In addition the school as ruling institution presumes that it is Prue who has led her teacher astray so must be sent away from the school. There is no acknowledgement that as her teacher and an adult he had the responsibility to prevent this from happening and instead encouraged it. As young adult fiction I would expect a bit more sympathy for Prue and at least some reflection that she’s happy with the outcome, rather than a “by chance” lifting of stress and a feeling that she’s been punished.

Interestingly Wilson handled this much better with Girls In Love where there was another crush on an art teacher but he sensitively and kindly reinstated boundaries. Its a shame that she then went on to write this.

April 1, 2014

Night and Day – Virginia Woolf

Night and Day is one of Woolf’s early novels, examining the lives, burdens and choices a set of people in their twenties make under the constraints of their family circumstances and temprements.

There are five major characters, and the text moves between their thoughts as well as external discriptions through changes of scene. This can be disorienting at first, but is very well-written and enables the reader to understand views on both sides of the argument.

The main themes of the book are the hunt for a place in life and passion, as the characters realise who they are and what they want from life. I found it very telling that a pivotal character, Mary, remained single and was forging a successful life as a campainger first for women’s sufferage and then later for an unspecified cause. Her freedom and the flexibility the more conservative figures manage to carve for themselves is a good example of a happy ending not having to be marriage.

I did find Ralph Denham’s behaviour problematic though, it was clearly borderline stalking behaviour, not to mention a bad example of “if he treats you badly its because he likes you” in tandom with the developing of a relationship based on mutual respect and common goals.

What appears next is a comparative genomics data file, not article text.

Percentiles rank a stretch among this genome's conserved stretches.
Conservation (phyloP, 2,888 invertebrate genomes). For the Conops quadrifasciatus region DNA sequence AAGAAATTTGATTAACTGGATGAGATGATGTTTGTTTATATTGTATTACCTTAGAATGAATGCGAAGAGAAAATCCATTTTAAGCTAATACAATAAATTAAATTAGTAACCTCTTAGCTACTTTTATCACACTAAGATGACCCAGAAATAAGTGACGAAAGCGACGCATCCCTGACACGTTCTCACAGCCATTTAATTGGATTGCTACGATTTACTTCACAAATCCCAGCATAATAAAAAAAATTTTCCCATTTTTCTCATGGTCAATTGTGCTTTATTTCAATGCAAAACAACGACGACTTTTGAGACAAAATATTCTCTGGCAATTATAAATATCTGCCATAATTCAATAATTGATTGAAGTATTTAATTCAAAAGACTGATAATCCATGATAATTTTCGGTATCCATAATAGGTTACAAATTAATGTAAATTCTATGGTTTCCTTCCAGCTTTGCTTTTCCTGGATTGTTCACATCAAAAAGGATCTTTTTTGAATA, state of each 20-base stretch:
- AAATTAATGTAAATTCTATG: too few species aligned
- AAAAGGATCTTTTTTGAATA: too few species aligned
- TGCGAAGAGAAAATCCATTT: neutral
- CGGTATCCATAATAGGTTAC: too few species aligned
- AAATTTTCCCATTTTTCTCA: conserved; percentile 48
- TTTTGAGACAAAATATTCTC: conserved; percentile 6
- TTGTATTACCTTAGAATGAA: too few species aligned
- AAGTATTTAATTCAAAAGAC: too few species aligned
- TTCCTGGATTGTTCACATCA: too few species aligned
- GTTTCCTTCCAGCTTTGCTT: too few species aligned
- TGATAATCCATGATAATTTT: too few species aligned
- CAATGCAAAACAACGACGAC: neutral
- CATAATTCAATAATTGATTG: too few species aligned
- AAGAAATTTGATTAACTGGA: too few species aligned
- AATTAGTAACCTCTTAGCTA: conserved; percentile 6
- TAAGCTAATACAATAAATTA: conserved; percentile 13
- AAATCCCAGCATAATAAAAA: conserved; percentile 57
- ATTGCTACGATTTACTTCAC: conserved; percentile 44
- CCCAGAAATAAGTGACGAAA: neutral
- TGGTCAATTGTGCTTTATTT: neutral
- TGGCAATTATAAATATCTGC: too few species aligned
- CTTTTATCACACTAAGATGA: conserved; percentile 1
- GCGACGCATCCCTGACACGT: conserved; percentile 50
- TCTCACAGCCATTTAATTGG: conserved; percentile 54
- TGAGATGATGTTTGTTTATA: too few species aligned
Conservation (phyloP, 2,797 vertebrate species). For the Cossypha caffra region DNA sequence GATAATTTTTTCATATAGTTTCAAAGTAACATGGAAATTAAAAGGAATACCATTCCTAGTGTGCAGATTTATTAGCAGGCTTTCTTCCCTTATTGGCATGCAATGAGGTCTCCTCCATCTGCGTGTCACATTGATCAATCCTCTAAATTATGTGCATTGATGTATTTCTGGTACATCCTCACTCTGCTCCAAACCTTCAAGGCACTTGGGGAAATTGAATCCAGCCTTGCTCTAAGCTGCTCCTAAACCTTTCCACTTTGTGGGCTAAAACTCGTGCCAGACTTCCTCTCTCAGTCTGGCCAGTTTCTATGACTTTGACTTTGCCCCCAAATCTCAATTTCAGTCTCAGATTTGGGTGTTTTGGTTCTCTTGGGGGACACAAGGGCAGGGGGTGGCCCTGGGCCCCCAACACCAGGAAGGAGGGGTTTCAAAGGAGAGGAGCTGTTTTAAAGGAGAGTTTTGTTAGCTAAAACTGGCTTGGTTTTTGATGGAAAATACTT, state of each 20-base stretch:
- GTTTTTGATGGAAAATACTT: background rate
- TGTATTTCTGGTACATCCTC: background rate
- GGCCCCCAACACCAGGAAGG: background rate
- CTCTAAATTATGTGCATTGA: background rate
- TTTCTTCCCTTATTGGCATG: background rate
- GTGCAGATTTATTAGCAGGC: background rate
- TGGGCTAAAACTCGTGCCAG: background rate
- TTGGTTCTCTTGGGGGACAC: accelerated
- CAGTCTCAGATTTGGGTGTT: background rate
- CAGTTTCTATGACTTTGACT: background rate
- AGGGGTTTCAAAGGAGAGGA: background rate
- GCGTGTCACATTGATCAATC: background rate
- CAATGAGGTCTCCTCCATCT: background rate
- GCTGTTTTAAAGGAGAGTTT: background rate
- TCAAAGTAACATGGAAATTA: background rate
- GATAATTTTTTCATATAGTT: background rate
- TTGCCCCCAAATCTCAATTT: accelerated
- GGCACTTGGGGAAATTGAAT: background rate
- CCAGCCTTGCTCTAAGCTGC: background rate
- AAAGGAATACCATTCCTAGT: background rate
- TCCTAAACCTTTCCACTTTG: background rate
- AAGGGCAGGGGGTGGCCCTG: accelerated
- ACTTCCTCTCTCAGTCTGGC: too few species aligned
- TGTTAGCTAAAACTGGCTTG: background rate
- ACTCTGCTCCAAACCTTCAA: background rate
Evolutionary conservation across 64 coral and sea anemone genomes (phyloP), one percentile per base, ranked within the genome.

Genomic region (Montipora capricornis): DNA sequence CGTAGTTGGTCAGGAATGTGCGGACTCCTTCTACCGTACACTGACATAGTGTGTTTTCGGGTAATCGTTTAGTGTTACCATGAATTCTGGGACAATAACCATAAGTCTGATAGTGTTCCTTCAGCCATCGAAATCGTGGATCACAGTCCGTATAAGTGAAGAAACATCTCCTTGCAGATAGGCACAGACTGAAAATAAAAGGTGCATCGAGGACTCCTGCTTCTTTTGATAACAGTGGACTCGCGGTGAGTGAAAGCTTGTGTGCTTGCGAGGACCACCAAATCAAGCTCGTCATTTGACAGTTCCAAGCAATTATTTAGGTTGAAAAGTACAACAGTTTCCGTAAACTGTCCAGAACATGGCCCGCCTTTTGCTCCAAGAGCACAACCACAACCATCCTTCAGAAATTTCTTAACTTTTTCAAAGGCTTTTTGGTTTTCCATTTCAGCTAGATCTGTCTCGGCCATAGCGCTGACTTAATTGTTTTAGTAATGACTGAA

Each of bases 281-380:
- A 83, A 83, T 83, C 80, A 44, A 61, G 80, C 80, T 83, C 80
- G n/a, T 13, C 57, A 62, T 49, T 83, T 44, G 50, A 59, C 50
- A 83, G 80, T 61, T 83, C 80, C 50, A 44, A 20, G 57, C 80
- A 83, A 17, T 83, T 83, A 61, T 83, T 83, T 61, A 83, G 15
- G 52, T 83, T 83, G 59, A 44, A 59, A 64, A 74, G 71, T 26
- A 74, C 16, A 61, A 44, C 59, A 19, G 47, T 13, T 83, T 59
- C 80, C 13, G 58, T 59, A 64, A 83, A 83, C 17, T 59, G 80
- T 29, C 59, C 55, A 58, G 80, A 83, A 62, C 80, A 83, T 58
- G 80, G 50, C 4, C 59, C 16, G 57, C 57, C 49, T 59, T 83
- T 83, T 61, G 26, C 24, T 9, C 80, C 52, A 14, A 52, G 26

Katharine‘s love of mathematics in the face of a literary family also made me smile. Everyone has to rebel, even if they start with a small matter. And of course rebelling to mathematics is inherently a good idea.

She had come out into the winter’s night, which was mild enough, not so much to look with scientific eyes upon the starts, as to shake herself free from certain purely terrestrial discontents. Much as a literary person in like circumstances would begin, absent-mindedly, pulling out volume after volume, so she stepped into the garden in order to have the starts at hand even though she did not look at them.

March 16, 2014

The Impact of Science on Society – Bertrand Russell

The Impact of Science on Society
The Impact of Science on Society is the publication of a series of lectures Russell gave in the late 1940s He was at this stage a well-respected philosopher mathematician and social critic, trying to explain the new world that had been created following the use of the atomic bomb along with social change that had occurred in his lifetime.

Of course from this perspective a single world government controlled under scientific principles looked to be the only solution which would avoid world annihilation, and he explored the ways that this could be as positive a move as possible. I found the interest in this book as evidence that the “establishment” were/are trying to create a new world order to be slightly amusing. Especially as surely by now we would have the one government if that was the aim, not the continued drawing of the lines between the USA and Russia over sixty years later.

He gives a few draft “rights of man”, which is a stark reminder that the now well-known human rights were being drafted in this era, and how very necessary they were in the wake of world war two. This is tied with a reflection of how very much society and government had changed in his life, and a reflection that people in communities working for a common purpose as they had during the war were often happier than they were in peacetime.